5 Attitudes Toward Someone With Whom We Disagree
Daniel DarlingDaniel Darling is the Vice President for Communications for the Ethics and Religious Liberty Commission of the Southern Baptist Convention (ERLC). For five years, Dan served as Senior Pastor of Gages Lake Bible Church in the northwest suburbs of Chicago and is the author of several books, including Teen People of the Bible, Crash Course, iFaith, Real, and his latest, Activist Faith. He is a weekly contributor to Out of Ur, the blog of Leadership Journal. His work has been featured in evangelical publications such as Relevant Magazine, Homelife, Focus on the Family, Marriage Partnership, In Touch with Dr. Charles Stanley. He has guest-posted on leading blogs such as Michael Hyatt, The Gospel Coalition, OnFaith (Washington Post), and others. He is a contributing writer for many publications including Stand Firm, Enrichment Journal and others. Dan’s op-eds have appeared in Washington Posts’ On Faith, CNN.com's Belief Blog, and other newspapers and opinion sites. He is a featured blogger for Crosswalk.com, Churchleaders.com and Believe.com, Covenant Eyes, G92, and others. Publisher's Weekly called his writing style "substantive and punchy." Dan is a sought-after speaker and has been interviewed on TV and radio outlets across the country, including CNN, 100 Huntley Street, Moody Broadcasting Network, Harvest Television, The Sandy Rios Show, American Family Radio, the Salem Radio Network, and a host of other local and national Christian media. He holds a bachelor’s degree in pastoral ministry from Dayspring Bible College and is pursuing a Masters of Divinity degree from Trinity Evangelical Divinity School. He and his wife Angela have four children and reside in the Nashville area. Daniel is represented by Tamela Hancock Murray of The Steve Laube Literary Agency
- 2012 Aug 28
We live in a generally uncivil world (because we are fallen creatures) and we are in the midst of an uncivil season (Campaign 2012). I don't buy the idea that this is the "most negative campaign we've ever had." One only needs to read biographies of the American founders (unless written by David Barton) to realize the human capacity to savage one another was alive and well in the golden years of America's founding. Still, technologies, the proliferation of campaign spending, and the insidious, but effective tool of dishonest 30-second TV ads all add to a very uncivil culture.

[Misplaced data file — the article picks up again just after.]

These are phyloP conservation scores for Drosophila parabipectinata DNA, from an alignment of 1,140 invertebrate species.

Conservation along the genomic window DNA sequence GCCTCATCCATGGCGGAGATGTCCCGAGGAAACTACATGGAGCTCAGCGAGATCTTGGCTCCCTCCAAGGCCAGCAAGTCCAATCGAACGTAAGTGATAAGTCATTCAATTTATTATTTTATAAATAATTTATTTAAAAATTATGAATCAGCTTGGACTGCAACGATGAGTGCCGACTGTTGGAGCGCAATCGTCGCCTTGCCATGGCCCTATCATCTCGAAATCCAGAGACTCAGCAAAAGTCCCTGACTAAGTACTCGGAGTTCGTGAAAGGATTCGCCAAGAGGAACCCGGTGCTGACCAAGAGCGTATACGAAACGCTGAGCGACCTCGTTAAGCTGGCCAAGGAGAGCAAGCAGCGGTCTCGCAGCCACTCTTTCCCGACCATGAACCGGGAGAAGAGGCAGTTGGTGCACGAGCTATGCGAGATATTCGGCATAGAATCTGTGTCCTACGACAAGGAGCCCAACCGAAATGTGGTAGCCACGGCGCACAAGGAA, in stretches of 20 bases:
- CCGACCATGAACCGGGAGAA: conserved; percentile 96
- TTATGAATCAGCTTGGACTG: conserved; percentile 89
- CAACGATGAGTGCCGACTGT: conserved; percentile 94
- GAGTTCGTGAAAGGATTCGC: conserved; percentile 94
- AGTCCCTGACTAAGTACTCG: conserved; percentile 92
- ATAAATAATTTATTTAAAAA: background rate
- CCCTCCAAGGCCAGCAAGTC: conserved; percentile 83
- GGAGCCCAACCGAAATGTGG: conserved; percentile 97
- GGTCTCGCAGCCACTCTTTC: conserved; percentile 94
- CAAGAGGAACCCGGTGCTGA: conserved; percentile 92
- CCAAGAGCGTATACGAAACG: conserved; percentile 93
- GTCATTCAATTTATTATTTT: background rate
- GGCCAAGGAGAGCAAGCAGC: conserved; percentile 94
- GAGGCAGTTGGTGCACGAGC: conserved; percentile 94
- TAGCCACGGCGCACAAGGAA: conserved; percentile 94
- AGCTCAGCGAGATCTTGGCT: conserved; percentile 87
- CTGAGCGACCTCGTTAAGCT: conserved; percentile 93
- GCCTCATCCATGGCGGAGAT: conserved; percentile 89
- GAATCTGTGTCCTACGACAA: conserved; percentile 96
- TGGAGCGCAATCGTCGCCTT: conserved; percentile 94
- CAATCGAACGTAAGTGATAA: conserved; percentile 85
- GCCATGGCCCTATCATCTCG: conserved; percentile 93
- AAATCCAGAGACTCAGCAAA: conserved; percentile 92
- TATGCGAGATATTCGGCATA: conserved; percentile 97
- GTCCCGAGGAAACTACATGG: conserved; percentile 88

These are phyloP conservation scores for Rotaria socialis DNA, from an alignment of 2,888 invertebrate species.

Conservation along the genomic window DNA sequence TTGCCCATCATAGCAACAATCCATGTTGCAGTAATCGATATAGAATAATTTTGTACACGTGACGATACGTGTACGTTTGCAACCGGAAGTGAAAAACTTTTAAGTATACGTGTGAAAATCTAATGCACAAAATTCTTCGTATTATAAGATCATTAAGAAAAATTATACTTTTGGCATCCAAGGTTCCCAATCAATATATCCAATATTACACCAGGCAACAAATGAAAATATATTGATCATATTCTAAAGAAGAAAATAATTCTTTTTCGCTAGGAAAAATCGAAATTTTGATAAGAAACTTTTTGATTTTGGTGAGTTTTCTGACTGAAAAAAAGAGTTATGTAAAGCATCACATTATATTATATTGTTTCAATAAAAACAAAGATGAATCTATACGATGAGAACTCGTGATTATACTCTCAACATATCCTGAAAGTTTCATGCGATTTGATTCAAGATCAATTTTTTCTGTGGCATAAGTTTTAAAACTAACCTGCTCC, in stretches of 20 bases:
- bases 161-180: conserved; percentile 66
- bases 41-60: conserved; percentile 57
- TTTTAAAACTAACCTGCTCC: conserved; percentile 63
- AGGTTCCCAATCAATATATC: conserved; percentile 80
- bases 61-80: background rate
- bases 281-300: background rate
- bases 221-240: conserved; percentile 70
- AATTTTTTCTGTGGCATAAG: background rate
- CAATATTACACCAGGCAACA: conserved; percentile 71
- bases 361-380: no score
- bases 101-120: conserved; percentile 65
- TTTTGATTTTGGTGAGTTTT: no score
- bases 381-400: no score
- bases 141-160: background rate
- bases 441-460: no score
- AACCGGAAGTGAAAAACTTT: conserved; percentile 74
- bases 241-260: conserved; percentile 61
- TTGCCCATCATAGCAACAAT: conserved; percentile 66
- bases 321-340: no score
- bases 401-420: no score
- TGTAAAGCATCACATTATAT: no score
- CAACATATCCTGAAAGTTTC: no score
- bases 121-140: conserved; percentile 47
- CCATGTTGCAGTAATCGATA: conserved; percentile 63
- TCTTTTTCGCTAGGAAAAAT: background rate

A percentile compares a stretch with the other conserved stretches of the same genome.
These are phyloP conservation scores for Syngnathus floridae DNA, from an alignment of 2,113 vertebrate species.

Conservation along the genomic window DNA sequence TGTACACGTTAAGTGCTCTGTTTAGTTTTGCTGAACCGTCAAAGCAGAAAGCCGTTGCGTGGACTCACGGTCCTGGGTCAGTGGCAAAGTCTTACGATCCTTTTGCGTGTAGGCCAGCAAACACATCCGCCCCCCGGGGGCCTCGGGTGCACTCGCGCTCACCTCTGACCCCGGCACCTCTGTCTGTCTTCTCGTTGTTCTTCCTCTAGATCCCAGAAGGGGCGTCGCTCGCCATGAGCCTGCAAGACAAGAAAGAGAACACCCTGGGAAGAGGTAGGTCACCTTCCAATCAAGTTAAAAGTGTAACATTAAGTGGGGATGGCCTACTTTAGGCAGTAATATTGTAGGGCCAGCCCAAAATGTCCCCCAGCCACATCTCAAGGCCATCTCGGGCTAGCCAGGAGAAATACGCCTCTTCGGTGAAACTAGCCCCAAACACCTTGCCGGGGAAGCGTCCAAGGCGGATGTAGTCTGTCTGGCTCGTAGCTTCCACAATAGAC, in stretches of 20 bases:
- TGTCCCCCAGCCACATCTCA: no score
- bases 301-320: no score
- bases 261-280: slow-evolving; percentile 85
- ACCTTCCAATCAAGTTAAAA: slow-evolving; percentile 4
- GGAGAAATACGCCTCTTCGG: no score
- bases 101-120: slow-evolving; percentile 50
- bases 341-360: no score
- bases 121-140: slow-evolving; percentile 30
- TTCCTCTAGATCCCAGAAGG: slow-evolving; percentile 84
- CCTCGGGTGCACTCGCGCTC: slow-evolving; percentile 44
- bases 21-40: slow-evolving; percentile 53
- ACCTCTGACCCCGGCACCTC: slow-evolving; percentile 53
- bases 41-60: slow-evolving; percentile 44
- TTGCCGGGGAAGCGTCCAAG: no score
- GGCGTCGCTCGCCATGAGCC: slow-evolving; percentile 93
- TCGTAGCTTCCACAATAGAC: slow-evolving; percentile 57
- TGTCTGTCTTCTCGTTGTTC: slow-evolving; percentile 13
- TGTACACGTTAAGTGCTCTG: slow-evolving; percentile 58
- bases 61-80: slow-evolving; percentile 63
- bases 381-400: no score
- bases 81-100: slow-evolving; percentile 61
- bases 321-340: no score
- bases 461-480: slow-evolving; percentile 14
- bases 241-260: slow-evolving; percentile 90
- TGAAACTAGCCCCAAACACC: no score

For Christians, it can be difficult to know how to engage in an uncivil culture and in an uncivil season. On the one hand we want to stand boldly for truth, speaking prophetically to our culture and wisely steward our rare gift of shaping our government. On the other, we're commanded by Scripture to comport ourselves differently. So how do we do this? Here are five principles from the Scripture that helps us adopt grace-filled attitudes toward those with whom we vehemently disagree:
1) Love Your Neighbor As Yourself (Mark 12:31). At the very least your political opponent, whether it's the President, someone in the other party, your opinionated relative, or the blogger who has it all wrong--that person is your neighbor. And we are to love our neighbors, not with a sort of grudging foot-dragging love, but "as yourself." In other words, you are to treat them with the same respect you would want to be treated. How does this play out in the public square? Well I think it means we argue principles without making it personal. It means we give them the benefit of the doubt. 1 Corinthians 13 says that one of the definitions of love is that it "believes all things and hopes all things." In other words, we can oppose someone politically without thinking they are part of some evil, Machiavellian scheme to make our lives miserable.